Date Requested: February 06, 2015
Time Requested: 02:46 PM
Agency: Tax Department, State
CBD Number: Version: Bill Number: Resolution Number:
2517 Introduced HB2647
CBD Subject: Tax


FUND(S):

General Revenue Fund

Sources of Revenue:

General Fund

Legislation creates:

Neither Program nor Fund



Fiscal Note Summary


Effect this measure will have on costs and revenues of state government.


    The stated purpose of this bill is to allow an employer to extend workers’ compensation insurance coverage to an employee engaged in volunteer fire fighting and allowing employers a tax credit for the cost of providing workers’ compensation insurance to employees engaged in volunteer fire fighting.
    
    According to our interpretation, this bill could result in a General Revenue Fund decrease of up to $5 million if all employers choose to provide volunteer fire workers’ compensation coverage to their employees. Not all employers currently provide or will elect to provide workers’ compensation insurance for their employees who are volunteer firefighters. In 2011, the Legislature set up a workers compensation subsidy to aid volunteer fire departments at a cost of $5 million spread out over multiple years. Volunteer fire departments are already required to provide Workers’ Compensation or be decertified unless the volunteer firefighter is covered by an employer. Volunteer fire departments would not be totally relieved of their workers’ compensation obligations as a result of this bill because only a fraction of the affected volunteers would likely receive coverage from an employer.
    
    Additional administrative costs to the Tax Department will be $60,000 in FY 2016 and $35,000 in each subsequent fiscal year.



Fiscal Note Detail


Effect of Proposal Fiscal Year
2015
Increase/Decrease
(use"-")
2016
Increase/Decrease
(use"-")
Fiscal Year
(Upon Full
Implementation)
1. Estmated Total Cost 0 60,000 35,000
Personal Services 0 35,000 35,000
Current Expenses 0 0 0
Repairs and Alterations 0 0 0
Assets 0 10,000 0
Other 0 15,000 0
2. Estimated Total Revenues 0 -5,000,000 -5,000,000


Explanation of above estimates (including long-range effect):


    According to our interpretation, this bill could result in a General Revenue Fund decrease of up to $5 million if all employers choose to provide volunteer fire workers’ compensation coverage to their employees. Not all employers currently provide or will elect to provide workers’ compensation insurance for their employees who are volunteer firefighters. In 2011, the Legislature set up a workers compensation subsidy to aid volunteer fire departments at a cost of $5 million spread out over multiple years. Volunteer fire departments are already required to provide Workers’ Compensation or be decertified unless the volunteer firefighter is covered by an employer. Volunteer fire departments would not be totally relieved of their workers’ compensation obligations as a result of this bill because only a fraction of the affected volunteers would likely receive coverage from an employer.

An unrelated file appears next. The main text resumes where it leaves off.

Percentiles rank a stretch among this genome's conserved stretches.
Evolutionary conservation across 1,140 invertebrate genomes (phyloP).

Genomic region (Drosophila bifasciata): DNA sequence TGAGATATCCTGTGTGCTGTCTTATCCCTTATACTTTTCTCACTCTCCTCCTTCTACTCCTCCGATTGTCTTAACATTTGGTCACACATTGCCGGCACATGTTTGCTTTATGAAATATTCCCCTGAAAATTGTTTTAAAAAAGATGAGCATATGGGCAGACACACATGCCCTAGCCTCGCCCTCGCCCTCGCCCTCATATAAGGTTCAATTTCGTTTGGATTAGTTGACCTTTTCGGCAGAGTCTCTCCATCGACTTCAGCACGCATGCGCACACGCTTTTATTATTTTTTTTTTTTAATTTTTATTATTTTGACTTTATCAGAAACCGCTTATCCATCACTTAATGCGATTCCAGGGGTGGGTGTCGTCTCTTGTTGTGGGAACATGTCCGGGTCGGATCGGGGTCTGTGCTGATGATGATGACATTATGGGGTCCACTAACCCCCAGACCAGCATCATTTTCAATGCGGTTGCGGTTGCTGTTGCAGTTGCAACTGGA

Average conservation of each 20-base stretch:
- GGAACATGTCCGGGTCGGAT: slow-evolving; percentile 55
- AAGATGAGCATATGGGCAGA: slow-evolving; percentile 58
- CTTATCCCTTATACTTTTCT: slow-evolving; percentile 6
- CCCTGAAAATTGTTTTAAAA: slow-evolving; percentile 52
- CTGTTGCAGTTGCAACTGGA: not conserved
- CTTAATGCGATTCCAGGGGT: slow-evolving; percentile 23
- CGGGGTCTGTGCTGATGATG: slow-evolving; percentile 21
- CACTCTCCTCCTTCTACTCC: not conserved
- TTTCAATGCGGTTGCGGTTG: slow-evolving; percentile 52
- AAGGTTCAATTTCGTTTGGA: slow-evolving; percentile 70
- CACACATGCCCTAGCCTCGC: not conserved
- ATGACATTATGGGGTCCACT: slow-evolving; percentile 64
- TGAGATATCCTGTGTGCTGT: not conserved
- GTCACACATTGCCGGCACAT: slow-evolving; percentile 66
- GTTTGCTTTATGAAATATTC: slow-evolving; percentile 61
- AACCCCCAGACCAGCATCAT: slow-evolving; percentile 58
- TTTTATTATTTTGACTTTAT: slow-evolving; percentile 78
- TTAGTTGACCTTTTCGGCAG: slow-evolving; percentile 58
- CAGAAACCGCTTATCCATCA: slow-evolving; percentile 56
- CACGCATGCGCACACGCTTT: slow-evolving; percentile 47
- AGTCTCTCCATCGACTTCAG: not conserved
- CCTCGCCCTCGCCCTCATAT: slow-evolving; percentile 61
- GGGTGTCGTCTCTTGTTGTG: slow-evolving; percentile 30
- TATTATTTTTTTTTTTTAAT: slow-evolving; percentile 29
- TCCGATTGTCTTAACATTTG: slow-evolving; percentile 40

Additional administrative costs to the Tax Department will be $60,000 in FY 2016 and $35,000 in each subsequent fiscal year.



Memorandum


    The stated purpose of this bill is to allow an employer to extend workers’ compensation insurance coverage to an employee engaged in volunteer fire fighting and allowing employers a tax credit for the cost of providing workers’ compensation insurance to employees engaged in volunteer fire fighting.
    
    The bill places a burden on the employer to provide an affidavit to the fire department every six months verifying that the employee is covered by workers’ compensation insurance for the next six months. No penalty for non-compliance is given.
    
    The legislation shifts at least part of the cost of coverage to the state budget. Employers pay for the extended coverage, but by doing so may receive a tax credit that effectively offsets the payments, reducing the General Revenue Fund.
    
    A constitutional issue could be raised regarding the provision of this tax credit to employers and workers’ compensation coverage for volunteer fire fighting activities while coverage or credits for other volunteer activities of a similar or disparate nature is not available.
    
    The legislation does not provide for rule making authority and rules may be necessary in order to effectively administer this tax credit.
    



    Person submitting Fiscal Note: Mark Muchow
    Email Address: kerri.r.petry@wv.gov